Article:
Forensic Computing

Documents produced electronically have an overwhelming percentage of the human community today compared to printed documents. Digital storage of documents is also mainly other conventional methods of storage and shall be transmitted largely through electronic networks and the Internet. Billions of emails are sent annually in the human communication, surpassing the traditional mail communication. All these ways of drafting documents, their storage and communication have opened new doors for abuse and criminality. The electronic environment raises new problems in penal systems worldwide.

To go to court reprehensible acts, crimes and abuses committed by using digital environment is necessary to administer the court undeniable evidence of these facts. An important role in preventing and combating digital crime is gathering electronic evidence. Digital evidence has been defined as any data that can establish that a crime has been committed or can provide a link between a crime and its victim (Casey, 2000). Digital evidences, like normal (traditional) evidences, must pass the test of admissibility and weight. Admissibility is a set of legal rules applied by judges in order to allow the use of evidence in a court of law.

Weight is the validity and importance of the evidence. Therefore evidence must be: admissible, authentic, complete, reliable and believable (Casey, 2011). Following these rules is essential to guaranteeing successful evidence collection. Digital forensic investigators are commonly employed to deal with such cases and they make use of principles and procedures currently employed for gathering evidence from computer, network, internet and mobile devices that are found in ACPO Good Practice Guide for digital evidence updated in March 2012.

Therefore there are four principles that the first responder to the crime must follow. Principle 1: “No action taken by law enforcement agencies, persons employed within those agencies or their agents should change data which may subsequently be relied upon in court”. Principle 2: “In circumstances where a person finds it necessary to access original data, that person must be competent to do so and be able to give evidence explaining the relevance and the implications of their actions”.

Principle 3: “An audit trail or other record of all processes applied to digital evidence should be created and preserved. An independent third party should be able to examine those processes and achieve the same result”. Principle 4: “The person in charge of the investigation has overall responsibility for ensuring that the law and these principles are adhered to” (ACPO, 2012). Digital evidence is often highly volatile and easily compromised by poor handling. The investigators must be able to identify all digital devices that are capable of storing potential evidence.

After identifying the media the investigator must create a “forensically” (bit for bit) copy of that media, without changing the content. It is crucial for the examiner to not violate the applicable laws during the process of recovering data. They must be up to date and demonstrate knowledge of warrants, consent, relationship to decisions of what to acquire. Any law violated by an examiner could lead to the exclusion of the evidence by a judge, which can result a dead end for that investigation (John . J, 2008).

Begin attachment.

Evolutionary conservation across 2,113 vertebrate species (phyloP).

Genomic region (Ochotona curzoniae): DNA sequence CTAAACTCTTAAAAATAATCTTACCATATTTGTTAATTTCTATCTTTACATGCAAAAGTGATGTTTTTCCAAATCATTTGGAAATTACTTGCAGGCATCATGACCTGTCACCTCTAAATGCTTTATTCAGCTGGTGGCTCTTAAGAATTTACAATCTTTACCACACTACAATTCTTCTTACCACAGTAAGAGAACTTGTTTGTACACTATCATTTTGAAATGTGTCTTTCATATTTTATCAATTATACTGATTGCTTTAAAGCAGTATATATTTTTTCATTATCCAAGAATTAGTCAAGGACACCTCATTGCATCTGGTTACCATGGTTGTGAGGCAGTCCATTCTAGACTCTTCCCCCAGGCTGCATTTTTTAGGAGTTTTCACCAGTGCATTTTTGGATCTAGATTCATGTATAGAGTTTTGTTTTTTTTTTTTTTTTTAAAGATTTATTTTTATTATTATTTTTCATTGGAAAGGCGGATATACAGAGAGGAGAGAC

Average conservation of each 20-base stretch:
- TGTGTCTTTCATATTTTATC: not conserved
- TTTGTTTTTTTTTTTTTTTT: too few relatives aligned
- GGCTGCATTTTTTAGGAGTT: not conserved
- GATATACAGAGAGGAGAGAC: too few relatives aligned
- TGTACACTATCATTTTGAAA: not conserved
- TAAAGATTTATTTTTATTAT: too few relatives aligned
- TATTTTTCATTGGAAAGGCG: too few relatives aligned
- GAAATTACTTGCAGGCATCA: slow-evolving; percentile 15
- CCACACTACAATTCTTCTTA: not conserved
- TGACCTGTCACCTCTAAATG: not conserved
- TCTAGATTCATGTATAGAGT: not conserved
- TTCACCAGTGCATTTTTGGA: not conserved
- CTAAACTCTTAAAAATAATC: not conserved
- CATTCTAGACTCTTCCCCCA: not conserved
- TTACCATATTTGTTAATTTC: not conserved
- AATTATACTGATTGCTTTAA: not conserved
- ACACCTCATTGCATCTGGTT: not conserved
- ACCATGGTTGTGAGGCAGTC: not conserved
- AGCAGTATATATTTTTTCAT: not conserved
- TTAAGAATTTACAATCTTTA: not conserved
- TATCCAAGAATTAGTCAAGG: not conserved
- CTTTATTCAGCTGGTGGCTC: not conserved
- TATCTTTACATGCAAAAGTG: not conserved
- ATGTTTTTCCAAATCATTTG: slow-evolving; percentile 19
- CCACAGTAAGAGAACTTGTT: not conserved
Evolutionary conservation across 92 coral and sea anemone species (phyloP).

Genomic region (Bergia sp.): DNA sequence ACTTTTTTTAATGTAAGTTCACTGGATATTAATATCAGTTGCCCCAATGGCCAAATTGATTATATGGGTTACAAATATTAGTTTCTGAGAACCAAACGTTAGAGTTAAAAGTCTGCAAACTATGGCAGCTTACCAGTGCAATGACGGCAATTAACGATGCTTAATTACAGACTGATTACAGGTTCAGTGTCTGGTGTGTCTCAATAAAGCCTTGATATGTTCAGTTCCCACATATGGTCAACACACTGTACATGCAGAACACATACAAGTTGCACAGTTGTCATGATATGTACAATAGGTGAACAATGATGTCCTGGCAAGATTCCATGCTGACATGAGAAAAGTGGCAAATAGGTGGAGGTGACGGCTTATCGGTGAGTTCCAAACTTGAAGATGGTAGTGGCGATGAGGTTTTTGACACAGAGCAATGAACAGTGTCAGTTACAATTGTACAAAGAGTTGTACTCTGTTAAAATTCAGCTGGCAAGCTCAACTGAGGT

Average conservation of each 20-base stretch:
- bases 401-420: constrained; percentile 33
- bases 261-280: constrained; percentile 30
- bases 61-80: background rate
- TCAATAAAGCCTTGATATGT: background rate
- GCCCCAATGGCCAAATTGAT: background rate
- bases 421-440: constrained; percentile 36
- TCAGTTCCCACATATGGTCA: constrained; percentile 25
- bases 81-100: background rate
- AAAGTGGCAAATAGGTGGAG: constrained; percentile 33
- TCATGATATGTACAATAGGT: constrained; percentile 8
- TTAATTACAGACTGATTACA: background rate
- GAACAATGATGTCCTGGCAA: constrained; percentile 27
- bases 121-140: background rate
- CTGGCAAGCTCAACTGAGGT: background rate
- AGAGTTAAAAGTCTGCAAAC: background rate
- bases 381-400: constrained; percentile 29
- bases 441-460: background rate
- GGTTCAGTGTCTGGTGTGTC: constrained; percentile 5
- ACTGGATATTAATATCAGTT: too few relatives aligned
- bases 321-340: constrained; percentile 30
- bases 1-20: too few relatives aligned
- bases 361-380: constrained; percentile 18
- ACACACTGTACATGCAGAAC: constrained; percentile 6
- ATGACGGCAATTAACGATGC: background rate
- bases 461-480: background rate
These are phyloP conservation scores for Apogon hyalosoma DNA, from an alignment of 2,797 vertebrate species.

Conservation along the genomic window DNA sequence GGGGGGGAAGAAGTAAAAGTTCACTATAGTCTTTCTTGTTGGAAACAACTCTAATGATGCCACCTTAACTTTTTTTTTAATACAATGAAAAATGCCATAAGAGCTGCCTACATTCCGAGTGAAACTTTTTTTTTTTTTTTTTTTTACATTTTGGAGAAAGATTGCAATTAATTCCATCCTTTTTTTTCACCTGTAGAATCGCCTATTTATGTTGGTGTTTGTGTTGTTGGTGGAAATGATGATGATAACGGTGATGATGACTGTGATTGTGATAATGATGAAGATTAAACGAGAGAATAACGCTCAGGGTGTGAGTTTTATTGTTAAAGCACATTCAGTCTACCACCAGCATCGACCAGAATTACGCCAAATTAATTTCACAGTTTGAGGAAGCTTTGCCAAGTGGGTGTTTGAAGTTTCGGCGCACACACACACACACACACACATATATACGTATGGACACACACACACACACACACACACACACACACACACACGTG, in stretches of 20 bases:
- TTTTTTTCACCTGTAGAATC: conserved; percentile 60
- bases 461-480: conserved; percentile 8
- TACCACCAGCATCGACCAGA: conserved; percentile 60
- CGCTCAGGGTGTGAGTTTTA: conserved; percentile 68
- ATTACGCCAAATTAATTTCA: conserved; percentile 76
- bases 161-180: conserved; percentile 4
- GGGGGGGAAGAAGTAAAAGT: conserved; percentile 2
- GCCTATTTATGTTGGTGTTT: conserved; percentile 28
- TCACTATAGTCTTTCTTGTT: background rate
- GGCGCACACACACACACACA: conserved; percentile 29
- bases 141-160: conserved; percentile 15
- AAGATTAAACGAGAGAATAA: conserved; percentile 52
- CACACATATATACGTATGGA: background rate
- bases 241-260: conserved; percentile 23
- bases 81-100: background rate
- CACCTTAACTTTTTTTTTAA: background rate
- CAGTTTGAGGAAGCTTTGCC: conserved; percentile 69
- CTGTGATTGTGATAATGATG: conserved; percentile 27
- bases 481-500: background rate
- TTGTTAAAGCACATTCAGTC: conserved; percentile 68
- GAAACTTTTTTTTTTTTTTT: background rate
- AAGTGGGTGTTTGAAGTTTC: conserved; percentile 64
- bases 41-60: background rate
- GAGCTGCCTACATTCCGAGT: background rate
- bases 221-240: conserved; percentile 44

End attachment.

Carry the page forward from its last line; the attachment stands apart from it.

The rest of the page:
According to Casey (2011) there are a few questions that an investigator should ask when searching and seizing digital evidence: Does the Electronic Communications Privacy Act apply to the situation? Or have those requirements been met? How long investigators remain at the scene? And what the investigator need to reenter? In this days in almost every crime, digital evidence is now present or potentially present. Every case is different, but there are a general set of rules that should be followed when collecting digital evidence in a criminal case.

Photograph the monitor screen, important to capture the data displayed at the time of seizure, and also photographs with the system (back and front) and every cable attached, before it is being moved. Take steps to preserve volatile data, producing images of the disks to work with, preserving the original. After a copy is made, is checking the integrity of the image to confirm that is an exact duplicate. The system should be shut down properly and safely. It is recommended to unplug the system and to mark every peripheral collected (Shinder, 2002).

Some evidence must be collected when the computer is still running; this evidence is called volatile data. According to Vacca (2002) examples of volatile data would be : registers and cache; routing tables; arp cache; process table; kernel statistics and modules; main memory; temporary file system; secondary memory; router configuration; network topology. Casey, E. (2000). Digital evidence and computer crime (1st Ed. ). London: Academic Press. Casey, E. (2011). Digital evidence and computer crime (3th Ed. ) London: Academic Press John J. Barbara (2008). Handbook of Digital and Multimedia Forensic Evidence. New Jersey: Humana Press.